After more than ten years of largely fruitless genealogical research, we were recently rewarded by connecting with John Marshall Ketcham, who has assembled a central website that details the descendants of 13 generations of the family. He notes that his work is the result of research and family trees by dozens of family members. By way of introduction, he explains:

      Ketcham genealogies give various accounts of the origin of the name "Ketcham," which is English. While they vary, they all agree that of the four typical origins of names (patronymic, occupational, nickname, and place name), "Ketcham" was derived from a place name. The ending "-ham" is a typical English village name, and "Ketcham" is most likely derived from the borough Chatham in Kent. Perhaps not coincidentally, 60% of the Puritan immigrants to Massachusetts were from the "Eastern Association" — Norfolk, Suffolk, Essex, Hertfordshire, Cambridgeshire, Huntingdonshire, Lincolnshire, plus parts of Bedfordshire and Kent (Fischer 1989, 31)
(St. James church)
The original St. James church, from church website

      By consensus, most family researchers agree that Edward Ketcham (1590s, England-June 8, 1655, Stratford, Conn.), was the probable progenitor of all Ketchams and Ketchams in America. He may have arrived in 1630 on the Winthrop fleet or in 1633 on the British ship Ipswich. By 1637 Edward was reportedly on the Board of Freemen, the town council of the town of Ipswich, Massachusetts, on the river Ipswich, within miles of the Atlantic Ocean.
      By the late 18th Century Seneca's line had changed the surname spelling to Ketchum. Our patriarch Jesse Ketchum II (1782-1867) lived in Columbia County, New York State, due north of New York City and near the Massachusetts border. He was the fifth child of Jesse and Mollie (Robbins) Ketcham or Ketchum (her given name was also variously recorded as Molly or Mary). The given name Jesse has also continued down through five generations into the 20th Century. Jesse the elder may have changed the surname spelling. He was initially listed during the Revolutionary War with the 9th Regiment of Albany County Militia as Ketcham but towards the end of the war, the spelling became Ketchum and continued thus.
      Mollie Ketchum died when Jesse II was age six and he was taken in by foster parents. His foster father was a tanner and the skills that Jesse learned in the family factory led to his eventual wealth in that business. Like many other children of the day, he was forced to work in the family tannery and he felt frustrated about not being able to pursue an education, so he ran away from home at age 14. In fact, he walked across New York State to Oswego, where he took a boat to Kingston, Ontario, where his older brother Seneca, the first born of the family, had become an Anglican lay preacher and founded an Anglican church along the Cataraqui River. Fidelia Ketchum Harris, Jesse II's daughter, noted in the family bible that "Seneca's main reason for migrating to Canada was to associate himself with the Church of England as a missionary. There were no Episcopal theological seminaries in the United States at the time, where the religion was predominantly Congregational." Seneca had moved to Upper Canada as early as 1790 with a second cousin and other lay preachers and missionaries. They moved on with the rector to the town of York where they became charter members of the St. James Anglican church, the only church in York during the early decades.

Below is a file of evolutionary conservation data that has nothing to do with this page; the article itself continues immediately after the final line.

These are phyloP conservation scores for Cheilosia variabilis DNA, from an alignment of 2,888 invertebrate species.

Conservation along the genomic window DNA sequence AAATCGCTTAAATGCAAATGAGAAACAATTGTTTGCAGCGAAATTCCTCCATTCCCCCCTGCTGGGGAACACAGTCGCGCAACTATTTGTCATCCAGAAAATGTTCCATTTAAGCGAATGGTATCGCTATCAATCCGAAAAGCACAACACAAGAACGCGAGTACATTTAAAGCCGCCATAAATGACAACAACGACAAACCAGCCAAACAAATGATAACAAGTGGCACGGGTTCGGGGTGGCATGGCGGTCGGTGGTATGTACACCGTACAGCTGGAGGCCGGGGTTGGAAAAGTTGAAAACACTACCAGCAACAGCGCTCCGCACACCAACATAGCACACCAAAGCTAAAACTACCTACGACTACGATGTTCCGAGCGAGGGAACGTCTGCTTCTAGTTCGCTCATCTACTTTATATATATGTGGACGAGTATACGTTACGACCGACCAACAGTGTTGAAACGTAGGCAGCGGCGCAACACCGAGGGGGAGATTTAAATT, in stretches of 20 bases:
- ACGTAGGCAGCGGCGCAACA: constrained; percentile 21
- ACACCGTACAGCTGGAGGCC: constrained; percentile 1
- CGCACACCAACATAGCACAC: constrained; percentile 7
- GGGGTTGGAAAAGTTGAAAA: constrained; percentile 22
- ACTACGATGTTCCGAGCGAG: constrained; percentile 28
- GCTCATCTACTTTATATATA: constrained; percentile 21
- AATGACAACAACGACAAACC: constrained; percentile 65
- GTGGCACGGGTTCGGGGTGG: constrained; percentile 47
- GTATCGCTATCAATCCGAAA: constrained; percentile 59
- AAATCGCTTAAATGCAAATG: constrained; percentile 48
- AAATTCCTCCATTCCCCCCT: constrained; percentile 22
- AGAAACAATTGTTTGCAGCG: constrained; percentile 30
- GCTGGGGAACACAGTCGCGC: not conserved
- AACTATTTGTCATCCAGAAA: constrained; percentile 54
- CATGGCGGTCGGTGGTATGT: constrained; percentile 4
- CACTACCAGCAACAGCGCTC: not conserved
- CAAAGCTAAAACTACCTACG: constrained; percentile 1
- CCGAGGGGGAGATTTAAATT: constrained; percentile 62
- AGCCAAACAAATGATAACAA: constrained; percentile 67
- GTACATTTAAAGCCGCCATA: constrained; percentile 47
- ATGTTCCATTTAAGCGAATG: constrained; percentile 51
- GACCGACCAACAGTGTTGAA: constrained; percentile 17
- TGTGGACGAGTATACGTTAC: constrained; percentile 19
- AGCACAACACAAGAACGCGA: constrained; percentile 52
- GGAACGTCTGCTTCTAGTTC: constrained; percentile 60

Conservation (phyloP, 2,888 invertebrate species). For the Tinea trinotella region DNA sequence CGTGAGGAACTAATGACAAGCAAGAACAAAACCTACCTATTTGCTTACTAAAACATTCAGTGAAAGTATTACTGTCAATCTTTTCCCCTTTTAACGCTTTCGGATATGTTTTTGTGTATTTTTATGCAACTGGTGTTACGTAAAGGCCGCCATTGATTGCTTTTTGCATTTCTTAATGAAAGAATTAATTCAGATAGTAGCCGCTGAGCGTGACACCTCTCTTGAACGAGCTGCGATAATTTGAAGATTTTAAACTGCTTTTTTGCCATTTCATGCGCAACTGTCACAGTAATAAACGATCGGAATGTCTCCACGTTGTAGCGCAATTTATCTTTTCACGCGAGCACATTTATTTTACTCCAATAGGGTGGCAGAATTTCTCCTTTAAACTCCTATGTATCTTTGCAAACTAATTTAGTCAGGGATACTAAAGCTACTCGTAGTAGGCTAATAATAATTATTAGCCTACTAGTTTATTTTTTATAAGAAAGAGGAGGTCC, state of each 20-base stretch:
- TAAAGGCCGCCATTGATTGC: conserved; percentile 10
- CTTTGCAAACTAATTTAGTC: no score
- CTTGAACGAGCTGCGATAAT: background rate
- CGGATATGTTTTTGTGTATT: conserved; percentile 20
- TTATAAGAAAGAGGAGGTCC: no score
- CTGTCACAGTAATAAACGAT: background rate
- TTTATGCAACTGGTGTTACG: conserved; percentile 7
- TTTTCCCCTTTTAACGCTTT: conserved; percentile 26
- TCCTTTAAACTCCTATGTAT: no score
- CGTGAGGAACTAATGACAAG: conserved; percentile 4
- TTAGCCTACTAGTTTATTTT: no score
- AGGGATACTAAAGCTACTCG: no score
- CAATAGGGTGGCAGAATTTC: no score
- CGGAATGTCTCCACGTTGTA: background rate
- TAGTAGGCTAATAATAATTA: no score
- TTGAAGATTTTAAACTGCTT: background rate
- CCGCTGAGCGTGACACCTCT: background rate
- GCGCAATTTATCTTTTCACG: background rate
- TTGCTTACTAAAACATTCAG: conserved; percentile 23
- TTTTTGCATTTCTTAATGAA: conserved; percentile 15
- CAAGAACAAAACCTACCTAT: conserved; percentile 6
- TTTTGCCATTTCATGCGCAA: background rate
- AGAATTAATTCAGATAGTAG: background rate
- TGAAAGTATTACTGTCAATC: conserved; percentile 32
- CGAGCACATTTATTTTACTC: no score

(York Anglican Church)
Original York Anglican Church, from church website

      Reviewing Canadian history briefly, Toronto was then called York, with a population of 150, mainly loyalists who had left their homes in the Colonies after the American Revolution in order to retain their allegiance to the Crown. The Parliament of Great Britain created the political entity of Upper Canada on December 26, 1791. That act split the former colonial Province of Quebec into Upper and Lower Canada so that Loyalist American settlers and British immigrants in Upper Canada could have British laws and institutions, and so the French-speaking population of Lower Canada could maintain French civil law and the Catholic religion. On Feb. 1, 1796, Lieutenant-Governor John Graves Simcoe moved the capital of Upper Canada from Newark, now Niagara-on-the-Lake, to Toronto, which he renamed York. The town was then smaller than Kingston and it was on the old Indian portage trail between Lake Ontario and Lake Huron.
      Some profiles place Jesse II and Seneca in a boarding house on Yonge Street in the district called York Mills in 1796. In 1800 the Ketchum sons were reunited with their father, Jesse the elder, who brought two other children, Zebulon and Polly, with him. The family established a tannery, a shoemaking business and a store where they sold hides, beef and hay. After investing in farmland around the town, Seneca experienced a setback. Biographer John Webster Grant wrote "Whether through the burden of settling the family or — according to one story — an unsuccessful drawing of lots with Jesse for the hand of their attractive young housekeeper, Ann Love, Ketchum suffered a mental breakdown in 1803. Despite this setback, he was active before long in the educational and religious affairs of the community.

Jesse II launches business